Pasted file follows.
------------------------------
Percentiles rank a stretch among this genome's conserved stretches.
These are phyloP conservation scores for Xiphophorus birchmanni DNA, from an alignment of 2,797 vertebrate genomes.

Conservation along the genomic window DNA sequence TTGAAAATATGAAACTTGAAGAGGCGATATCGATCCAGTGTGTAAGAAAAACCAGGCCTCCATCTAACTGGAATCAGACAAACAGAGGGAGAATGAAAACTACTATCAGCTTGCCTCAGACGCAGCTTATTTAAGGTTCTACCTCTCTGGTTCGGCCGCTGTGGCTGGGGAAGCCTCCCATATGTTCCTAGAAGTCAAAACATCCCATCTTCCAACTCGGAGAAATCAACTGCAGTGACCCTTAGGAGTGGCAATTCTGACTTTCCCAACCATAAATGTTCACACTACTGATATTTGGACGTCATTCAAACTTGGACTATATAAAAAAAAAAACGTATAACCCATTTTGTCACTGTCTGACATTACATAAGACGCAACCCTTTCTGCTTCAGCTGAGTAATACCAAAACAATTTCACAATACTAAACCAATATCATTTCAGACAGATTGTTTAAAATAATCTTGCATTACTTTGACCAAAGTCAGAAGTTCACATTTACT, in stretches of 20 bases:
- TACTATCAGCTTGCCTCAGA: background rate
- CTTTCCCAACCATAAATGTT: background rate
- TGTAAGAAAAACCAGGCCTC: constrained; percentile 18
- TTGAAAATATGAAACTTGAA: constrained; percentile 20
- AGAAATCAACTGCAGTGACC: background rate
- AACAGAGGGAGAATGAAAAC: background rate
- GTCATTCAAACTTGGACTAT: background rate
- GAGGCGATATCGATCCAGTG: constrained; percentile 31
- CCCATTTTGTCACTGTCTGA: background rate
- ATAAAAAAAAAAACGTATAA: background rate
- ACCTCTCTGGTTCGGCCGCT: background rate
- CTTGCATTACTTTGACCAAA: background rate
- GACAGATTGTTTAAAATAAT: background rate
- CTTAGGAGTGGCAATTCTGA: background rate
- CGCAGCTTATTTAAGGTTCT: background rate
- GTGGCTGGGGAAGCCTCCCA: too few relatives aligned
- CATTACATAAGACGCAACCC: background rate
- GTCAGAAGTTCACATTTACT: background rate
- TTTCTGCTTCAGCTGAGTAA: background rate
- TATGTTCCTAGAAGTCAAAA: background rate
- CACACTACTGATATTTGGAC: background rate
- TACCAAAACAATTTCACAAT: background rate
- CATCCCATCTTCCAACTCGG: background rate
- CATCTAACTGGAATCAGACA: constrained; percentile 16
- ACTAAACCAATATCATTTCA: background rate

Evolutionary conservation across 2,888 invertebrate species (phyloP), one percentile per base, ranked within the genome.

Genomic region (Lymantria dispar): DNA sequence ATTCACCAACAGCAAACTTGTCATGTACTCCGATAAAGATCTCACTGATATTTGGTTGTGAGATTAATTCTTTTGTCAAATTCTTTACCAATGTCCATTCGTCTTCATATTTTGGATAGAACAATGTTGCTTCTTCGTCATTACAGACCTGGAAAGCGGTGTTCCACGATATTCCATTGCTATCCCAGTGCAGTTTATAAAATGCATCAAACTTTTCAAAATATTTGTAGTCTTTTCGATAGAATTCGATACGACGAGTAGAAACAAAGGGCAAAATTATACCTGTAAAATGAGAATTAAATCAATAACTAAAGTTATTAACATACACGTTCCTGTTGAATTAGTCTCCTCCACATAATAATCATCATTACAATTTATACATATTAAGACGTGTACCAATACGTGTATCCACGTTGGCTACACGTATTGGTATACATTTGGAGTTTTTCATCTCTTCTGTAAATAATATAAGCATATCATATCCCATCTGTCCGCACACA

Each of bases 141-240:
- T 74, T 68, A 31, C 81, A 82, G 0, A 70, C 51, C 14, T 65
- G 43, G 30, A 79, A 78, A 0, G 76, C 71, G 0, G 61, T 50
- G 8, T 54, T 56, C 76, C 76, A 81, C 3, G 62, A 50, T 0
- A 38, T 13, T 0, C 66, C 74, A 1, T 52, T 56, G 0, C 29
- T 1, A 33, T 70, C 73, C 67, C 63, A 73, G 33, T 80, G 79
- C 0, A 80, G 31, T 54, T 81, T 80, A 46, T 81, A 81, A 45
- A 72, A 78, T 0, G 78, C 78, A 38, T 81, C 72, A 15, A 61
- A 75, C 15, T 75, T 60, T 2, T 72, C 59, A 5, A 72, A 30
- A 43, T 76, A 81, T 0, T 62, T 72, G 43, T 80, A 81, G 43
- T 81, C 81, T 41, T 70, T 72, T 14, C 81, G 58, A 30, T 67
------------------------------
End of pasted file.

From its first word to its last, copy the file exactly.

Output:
Percentiles rank a stretch among this genome's conserved stretches.
These are phyloP conservation scores for Xiphophorus birchmanni DNA, from an alignment of 2,797 vertebrate genomes.

Conservation along the genomic window DNA sequence TTGAAAATATGAAACTTGAAGAGGCGATATCGATCCAGTGTGTAAGAAAAACCAGGCCTCCATCTAACTGGAATCAGACAAACAGAGGGAGAATGAAAACTACTATCAGCTTGCCTCAGACGCAGCTTATTTAAGGTTCTACCTCTCTGGTTCGGCCGCTGTGGCTGGGGAAGCCTCCCATATGTTCCTAGAAGTCAAAACATCCCATCTTCCAACTCGGAGAAATCAACTGCAGTGACCCTTAGGAGTGGCAATTCTGACTTTCCCAACCATAAATGTTCACACTACTGATATTTGGACGTCATTCAAACTTGGACTATATAAAAAAAAAAACGTATAACCCATTTTGTCACTGTCTGACATTACATAAGACGCAACCCTTTCTGCTTCAGCTGAGTAATACCAAAACAATTTCACAATACTAAACCAATATCATTTCAGACAGATTGTTTAAAATAATCTTGCATTACTTTGACCAAAGTCAGAAGTTCACATTTACT, in stretches of 20 bases:
- TACTATCAGCTTGCCTCAGA: background rate
- CTTTCCCAACCATAAATGTT: background rate
- TGTAAGAAAAACCAGGCCTC: constrained; percentile 18
- TTGAAAATATGAAACTTGAA: constrained; percentile 20
- AGAAATCAACTGCAGTGACC: background rate
- AACAGAGGGAGAATGAAAAC: background rate
- GTCATTCAAACTTGGACTAT: background rate
- GAGGCGATATCGATCCAGTG: constrained; percentile 31
- CCCATTTTGTCACTGTCTGA: background rate
- ATAAAAAAAAAAACGTATAA: background rate
- ACCTCTCTGGTTCGGCCGCT: background rate
- CTTGCATTACTTTGACCAAA: background rate
- GACAGATTGTTTAAAATAAT: background rate
- CTTAGGAGTGGCAATTCTGA: background rate
- CGCAGCTTATTTAAGGTTCT: background rate
- GTGGCTGGGGAAGCCTCCCA: too few relatives aligned
- CATTACATAAGACGCAACCC: background rate
- GTCAGAAGTTCACATTTACT: background rate
- TTTCTGCTTCAGCTGAGTAA: background rate
- TATGTTCCTAGAAGTCAAAA: background rate
- CACACTACTGATATTTGGAC: background rate
- TACCAAAACAATTTCACAAT: background rate
- CATCCCATCTTCCAACTCGG: background rate
- CATCTAACTGGAATCAGACA: constrained; percentile 16
- ACTAAACCAATATCATTTCA: background rate

Evolutionary conservation across 2,888 invertebrate species (phyloP), one percentile per base, ranked within the genome.

Genomic region (Lymantria dispar): DNA sequence ATTCACCAACAGCAAACTTGTCATGTACTCCGATAAAGATCTCACTGATATTTGGTTGTGAGATTAATTCTTTTGTCAAATTCTTTACCAATGTCCATTCGTCTTCATATTTTGGATAGAACAATGTTGCTTCTTCGTCATTACAGACCTGGAAAGCGGTGTTCCACGATATTCCATTGCTATCCCAGTGCAGTTTATAAAATGCATCAAACTTTTCAAAATATTTGTAGTCTTTTCGATAGAATTCGATACGACGAGTAGAAACAAAGGGCAAAATTATACCTGTAAAATGAGAATTAAATCAATAACTAAAGTTATTAACATACACGTTCCTGTTGAATTAGTCTCCTCCACATAATAATCATCATTACAATTTATACATATTAAGACGTGTACCAATACGTGTATCCACGTTGGCTACACGTATTGGTATACATTTGGAGTTTTTCATCTCTTCTGTAAATAATATAAGCATATCATATCCCATCTGTCCGCACACA

Each of bases 141-240:
- T 74, T 68, A 31, C 81, A 82, G 0, A 70, C 51, C 14, T 65
- G 43, G 30, A 79, A 78, A 0, G 76, C 71, G 0, G 61, T 50
- G 8, T 54, T 56, C 76, C 76, A 81, C 3, G 62, A 50, T 0
- A 38, T 13, T 0, C 66, C 74, A 1, T 52, T 56, G 0, C 29
- T 1, A 33, T 70, C 73, C 67, C 63, A 73, G 33, T 80, G 79
- C 0, A 80, G 31, T 54, T 81, T 80, A 46, T 81, A 81, A 45
- A 72, A 78, T 0, G 78, C 78, A 38, T 81, C 72, A 15, A 61
- A 75, C 15, T 75, T 60, T 2, T 72, C 59, A 5, A 72, A 30
- A 43, T 76, A 81, T 0, T 62, T 72, G 43, T 80, A 81, G 43
- T 81, C 81, T 41, T 70, T 72, T 14, C 81, G 58, A 30, T 67